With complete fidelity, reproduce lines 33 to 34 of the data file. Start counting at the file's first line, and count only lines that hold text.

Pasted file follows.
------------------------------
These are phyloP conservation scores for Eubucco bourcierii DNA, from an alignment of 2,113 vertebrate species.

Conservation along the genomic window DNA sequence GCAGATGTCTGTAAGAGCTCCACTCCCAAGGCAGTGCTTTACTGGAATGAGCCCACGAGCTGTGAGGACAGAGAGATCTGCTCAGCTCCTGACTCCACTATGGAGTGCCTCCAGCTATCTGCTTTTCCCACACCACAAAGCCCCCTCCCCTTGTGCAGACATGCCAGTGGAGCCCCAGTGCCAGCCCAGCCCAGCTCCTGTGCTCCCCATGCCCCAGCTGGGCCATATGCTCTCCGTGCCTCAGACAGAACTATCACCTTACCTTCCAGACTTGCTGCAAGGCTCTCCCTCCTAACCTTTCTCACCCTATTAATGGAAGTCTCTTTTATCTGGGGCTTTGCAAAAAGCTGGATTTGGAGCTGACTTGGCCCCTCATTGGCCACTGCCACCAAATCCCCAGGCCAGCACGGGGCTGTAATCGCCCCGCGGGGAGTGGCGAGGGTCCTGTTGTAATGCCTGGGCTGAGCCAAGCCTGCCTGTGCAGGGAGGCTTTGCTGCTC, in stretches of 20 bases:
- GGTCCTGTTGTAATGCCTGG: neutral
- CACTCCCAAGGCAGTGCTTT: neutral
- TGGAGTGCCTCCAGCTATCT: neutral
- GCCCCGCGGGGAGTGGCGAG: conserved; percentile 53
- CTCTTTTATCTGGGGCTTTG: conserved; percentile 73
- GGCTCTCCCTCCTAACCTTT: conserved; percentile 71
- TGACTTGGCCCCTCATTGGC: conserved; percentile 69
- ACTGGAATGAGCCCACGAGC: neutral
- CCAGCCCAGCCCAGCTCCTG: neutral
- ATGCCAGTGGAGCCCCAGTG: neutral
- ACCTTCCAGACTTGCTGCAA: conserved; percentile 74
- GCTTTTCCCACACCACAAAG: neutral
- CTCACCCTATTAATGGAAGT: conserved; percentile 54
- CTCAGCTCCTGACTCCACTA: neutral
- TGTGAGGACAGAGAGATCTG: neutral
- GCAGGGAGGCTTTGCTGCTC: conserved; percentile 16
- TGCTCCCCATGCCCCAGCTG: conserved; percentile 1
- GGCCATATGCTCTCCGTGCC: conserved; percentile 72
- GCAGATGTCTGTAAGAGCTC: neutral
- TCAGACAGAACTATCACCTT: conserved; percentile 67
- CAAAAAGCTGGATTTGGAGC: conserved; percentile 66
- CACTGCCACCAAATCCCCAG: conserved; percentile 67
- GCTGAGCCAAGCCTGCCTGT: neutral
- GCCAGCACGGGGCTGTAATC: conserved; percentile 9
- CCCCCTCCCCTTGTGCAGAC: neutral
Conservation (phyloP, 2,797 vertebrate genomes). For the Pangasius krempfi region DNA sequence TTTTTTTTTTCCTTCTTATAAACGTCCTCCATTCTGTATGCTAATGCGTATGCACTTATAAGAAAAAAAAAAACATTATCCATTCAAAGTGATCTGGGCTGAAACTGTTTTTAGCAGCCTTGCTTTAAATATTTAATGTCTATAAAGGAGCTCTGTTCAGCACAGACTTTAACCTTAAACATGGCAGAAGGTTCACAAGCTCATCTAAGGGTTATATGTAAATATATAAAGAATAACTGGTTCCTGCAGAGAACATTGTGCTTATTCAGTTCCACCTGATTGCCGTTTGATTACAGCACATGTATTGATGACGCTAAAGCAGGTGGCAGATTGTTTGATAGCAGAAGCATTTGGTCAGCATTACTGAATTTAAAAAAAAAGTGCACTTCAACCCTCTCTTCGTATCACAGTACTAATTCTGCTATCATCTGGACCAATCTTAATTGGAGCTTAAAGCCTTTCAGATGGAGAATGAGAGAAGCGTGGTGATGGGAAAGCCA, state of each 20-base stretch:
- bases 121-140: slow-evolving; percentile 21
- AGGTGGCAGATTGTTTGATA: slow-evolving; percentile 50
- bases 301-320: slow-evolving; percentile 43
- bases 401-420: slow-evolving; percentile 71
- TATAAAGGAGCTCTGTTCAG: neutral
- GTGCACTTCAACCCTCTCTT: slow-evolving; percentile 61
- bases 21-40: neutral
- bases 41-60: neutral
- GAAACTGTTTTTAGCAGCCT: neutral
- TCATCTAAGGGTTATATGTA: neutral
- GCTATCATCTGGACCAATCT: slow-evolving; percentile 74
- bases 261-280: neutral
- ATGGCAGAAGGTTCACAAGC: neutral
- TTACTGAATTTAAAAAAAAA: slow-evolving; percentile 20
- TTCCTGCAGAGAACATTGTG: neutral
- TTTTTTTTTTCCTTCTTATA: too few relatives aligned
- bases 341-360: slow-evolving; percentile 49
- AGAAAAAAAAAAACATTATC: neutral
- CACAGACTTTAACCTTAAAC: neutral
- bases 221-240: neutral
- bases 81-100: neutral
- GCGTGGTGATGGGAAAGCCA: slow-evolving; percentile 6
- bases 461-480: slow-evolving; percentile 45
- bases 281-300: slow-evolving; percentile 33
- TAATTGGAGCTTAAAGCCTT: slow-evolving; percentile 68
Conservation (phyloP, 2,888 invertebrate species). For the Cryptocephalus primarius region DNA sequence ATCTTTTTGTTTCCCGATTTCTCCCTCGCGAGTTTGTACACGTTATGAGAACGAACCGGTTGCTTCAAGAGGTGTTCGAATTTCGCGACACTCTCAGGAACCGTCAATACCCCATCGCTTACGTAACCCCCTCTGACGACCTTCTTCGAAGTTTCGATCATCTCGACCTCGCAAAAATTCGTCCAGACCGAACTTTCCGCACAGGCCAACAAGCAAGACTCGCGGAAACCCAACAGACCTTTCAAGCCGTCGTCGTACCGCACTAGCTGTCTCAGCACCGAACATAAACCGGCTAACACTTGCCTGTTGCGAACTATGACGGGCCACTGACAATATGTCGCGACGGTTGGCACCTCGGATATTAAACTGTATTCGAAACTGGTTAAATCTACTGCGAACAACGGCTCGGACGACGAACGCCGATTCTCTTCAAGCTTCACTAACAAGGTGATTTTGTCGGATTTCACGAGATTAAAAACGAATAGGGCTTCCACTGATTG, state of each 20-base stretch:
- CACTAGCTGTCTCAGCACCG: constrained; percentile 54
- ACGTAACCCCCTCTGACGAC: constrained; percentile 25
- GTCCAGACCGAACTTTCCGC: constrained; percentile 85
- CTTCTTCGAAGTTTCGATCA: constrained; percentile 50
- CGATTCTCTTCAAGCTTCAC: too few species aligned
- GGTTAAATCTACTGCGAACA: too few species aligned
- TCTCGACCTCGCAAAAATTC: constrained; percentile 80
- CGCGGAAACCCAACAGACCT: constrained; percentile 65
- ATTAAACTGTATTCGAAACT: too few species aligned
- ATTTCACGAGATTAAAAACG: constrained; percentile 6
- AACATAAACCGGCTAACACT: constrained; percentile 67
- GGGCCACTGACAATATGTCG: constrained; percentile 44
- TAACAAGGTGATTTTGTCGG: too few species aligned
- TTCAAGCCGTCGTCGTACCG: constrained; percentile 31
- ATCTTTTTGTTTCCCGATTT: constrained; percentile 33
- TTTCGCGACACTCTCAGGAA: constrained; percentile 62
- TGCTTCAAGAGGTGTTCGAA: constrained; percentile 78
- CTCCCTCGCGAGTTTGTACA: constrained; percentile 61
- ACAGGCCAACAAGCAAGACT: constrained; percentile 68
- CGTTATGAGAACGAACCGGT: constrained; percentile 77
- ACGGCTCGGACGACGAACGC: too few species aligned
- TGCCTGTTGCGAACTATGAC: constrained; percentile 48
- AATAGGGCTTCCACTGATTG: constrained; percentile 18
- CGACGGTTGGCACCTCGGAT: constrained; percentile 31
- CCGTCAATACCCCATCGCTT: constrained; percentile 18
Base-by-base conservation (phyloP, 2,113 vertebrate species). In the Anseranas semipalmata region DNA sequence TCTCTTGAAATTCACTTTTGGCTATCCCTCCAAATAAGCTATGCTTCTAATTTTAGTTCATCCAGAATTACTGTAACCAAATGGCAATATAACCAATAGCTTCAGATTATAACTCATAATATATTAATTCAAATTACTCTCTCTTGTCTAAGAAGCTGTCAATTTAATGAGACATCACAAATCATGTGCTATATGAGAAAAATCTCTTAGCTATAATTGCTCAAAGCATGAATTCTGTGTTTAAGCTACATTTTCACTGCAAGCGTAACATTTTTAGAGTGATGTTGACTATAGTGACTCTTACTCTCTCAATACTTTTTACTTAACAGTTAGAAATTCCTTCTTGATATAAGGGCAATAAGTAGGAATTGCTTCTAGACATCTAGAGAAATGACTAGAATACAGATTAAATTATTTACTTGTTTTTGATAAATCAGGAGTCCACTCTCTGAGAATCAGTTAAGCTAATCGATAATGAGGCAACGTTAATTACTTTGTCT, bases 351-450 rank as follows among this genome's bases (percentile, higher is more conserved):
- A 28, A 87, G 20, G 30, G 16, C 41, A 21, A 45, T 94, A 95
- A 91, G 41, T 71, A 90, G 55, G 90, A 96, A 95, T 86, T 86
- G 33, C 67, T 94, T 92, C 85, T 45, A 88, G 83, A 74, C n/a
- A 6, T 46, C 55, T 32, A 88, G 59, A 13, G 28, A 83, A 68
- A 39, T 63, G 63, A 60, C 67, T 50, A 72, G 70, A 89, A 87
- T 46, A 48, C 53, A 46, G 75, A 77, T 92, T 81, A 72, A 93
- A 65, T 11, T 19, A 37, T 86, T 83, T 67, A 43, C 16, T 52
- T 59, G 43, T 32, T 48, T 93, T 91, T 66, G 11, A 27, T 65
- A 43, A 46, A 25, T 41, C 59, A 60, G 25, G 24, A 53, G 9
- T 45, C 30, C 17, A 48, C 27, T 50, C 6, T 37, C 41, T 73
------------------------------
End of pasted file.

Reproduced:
- TATAAAGGAGCTCTGTTCAG: neutral
- GTGCACTTCAACCCTCTCTT: slow-evolving; percentile 61